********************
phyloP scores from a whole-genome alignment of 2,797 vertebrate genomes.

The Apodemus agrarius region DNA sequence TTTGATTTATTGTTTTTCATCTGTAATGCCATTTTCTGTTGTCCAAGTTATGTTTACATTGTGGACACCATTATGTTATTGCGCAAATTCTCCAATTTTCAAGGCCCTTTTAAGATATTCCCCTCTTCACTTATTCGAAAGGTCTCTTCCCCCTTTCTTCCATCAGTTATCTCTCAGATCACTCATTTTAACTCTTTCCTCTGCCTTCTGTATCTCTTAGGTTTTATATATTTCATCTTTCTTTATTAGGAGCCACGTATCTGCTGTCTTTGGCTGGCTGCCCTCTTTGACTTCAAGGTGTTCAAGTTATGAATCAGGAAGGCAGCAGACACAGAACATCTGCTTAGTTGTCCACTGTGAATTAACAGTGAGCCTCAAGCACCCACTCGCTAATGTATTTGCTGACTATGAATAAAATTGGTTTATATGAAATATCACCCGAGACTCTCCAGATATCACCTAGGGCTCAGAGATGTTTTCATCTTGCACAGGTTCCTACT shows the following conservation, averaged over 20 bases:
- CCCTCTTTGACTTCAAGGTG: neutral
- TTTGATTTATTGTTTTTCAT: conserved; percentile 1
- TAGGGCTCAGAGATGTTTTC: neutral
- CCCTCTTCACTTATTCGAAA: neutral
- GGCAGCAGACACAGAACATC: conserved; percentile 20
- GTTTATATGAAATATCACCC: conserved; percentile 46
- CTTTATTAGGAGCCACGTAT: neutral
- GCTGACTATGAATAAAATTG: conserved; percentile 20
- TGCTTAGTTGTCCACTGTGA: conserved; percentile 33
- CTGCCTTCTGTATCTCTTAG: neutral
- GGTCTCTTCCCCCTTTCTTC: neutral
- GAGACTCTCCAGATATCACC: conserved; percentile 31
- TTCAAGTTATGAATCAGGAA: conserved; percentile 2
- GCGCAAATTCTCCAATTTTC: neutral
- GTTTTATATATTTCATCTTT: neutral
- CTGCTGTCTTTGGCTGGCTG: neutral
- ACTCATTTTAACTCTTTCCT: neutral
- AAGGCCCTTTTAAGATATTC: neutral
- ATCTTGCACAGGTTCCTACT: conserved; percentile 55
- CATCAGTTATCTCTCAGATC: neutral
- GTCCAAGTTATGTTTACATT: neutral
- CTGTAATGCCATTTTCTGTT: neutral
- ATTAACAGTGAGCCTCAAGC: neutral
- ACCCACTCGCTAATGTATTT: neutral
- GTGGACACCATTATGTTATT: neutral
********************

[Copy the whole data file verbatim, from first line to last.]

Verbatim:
phyloP scores from a whole-genome alignment of 2,797 vertebrate genomes.

The Apodemus agrarius region DNA sequence TTTGATTTATTGTTTTTCATCTGTAATGCCATTTTCTGTTGTCCAAGTTATGTTTACATTGTGGACACCATTATGTTATTGCGCAAATTCTCCAATTTTCAAGGCCCTTTTAAGATATTCCCCTCTTCACTTATTCGAAAGGTCTCTTCCCCCTTTCTTCCATCAGTTATCTCTCAGATCACTCATTTTAACTCTTTCCTCTGCCTTCTGTATCTCTTAGGTTTTATATATTTCATCTTTCTTTATTAGGAGCCACGTATCTGCTGTCTTTGGCTGGCTGCCCTCTTTGACTTCAAGGTGTTCAAGTTATGAATCAGGAAGGCAGCAGACACAGAACATCTGCTTAGTTGTCCACTGTGAATTAACAGTGAGCCTCAAGCACCCACTCGCTAATGTATTTGCTGACTATGAATAAAATTGGTTTATATGAAATATCACCCGAGACTCTCCAGATATCACCTAGGGCTCAGAGATGTTTTCATCTTGCACAGGTTCCTACT shows the following conservation, averaged over 20 bases:
- CCCTCTTTGACTTCAAGGTG: neutral
- TTTGATTTATTGTTTTTCAT: conserved; percentile 1
- TAGGGCTCAGAGATGTTTTC: neutral
- CCCTCTTCACTTATTCGAAA: neutral
- GGCAGCAGACACAGAACATC: conserved; percentile 20
- GTTTATATGAAATATCACCC: conserved; percentile 46
- CTTTATTAGGAGCCACGTAT: neutral
- GCTGACTATGAATAAAATTG: conserved; percentile 20
- TGCTTAGTTGTCCACTGTGA: conserved; percentile 33
- CTGCCTTCTGTATCTCTTAG: neutral
- GGTCTCTTCCCCCTTTCTTC: neutral
- GAGACTCTCCAGATATCACC: conserved; percentile 31
- TTCAAGTTATGAATCAGGAA: conserved; percentile 2
- GCGCAAATTCTCCAATTTTC: neutral
- GTTTTATATATTTCATCTTT: neutral
- CTGCTGTCTTTGGCTGGCTG: neutral
- ACTCATTTTAACTCTTTCCT: neutral
- AAGGCCCTTTTAAGATATTC: neutral
- ATCTTGCACAGGTTCCTACT: conserved; percentile 55
- CATCAGTTATCTCTCAGATC: neutral
- GTCCAAGTTATGTTTACATT: neutral
- CTGTAATGCCATTTTCTGTT: neutral
- ATTAACAGTGAGCCTCAAGC: neutral
- ACCCACTCGCTAATGTATTT: neutral
- GTGGACACCATTATGTTATT: neutral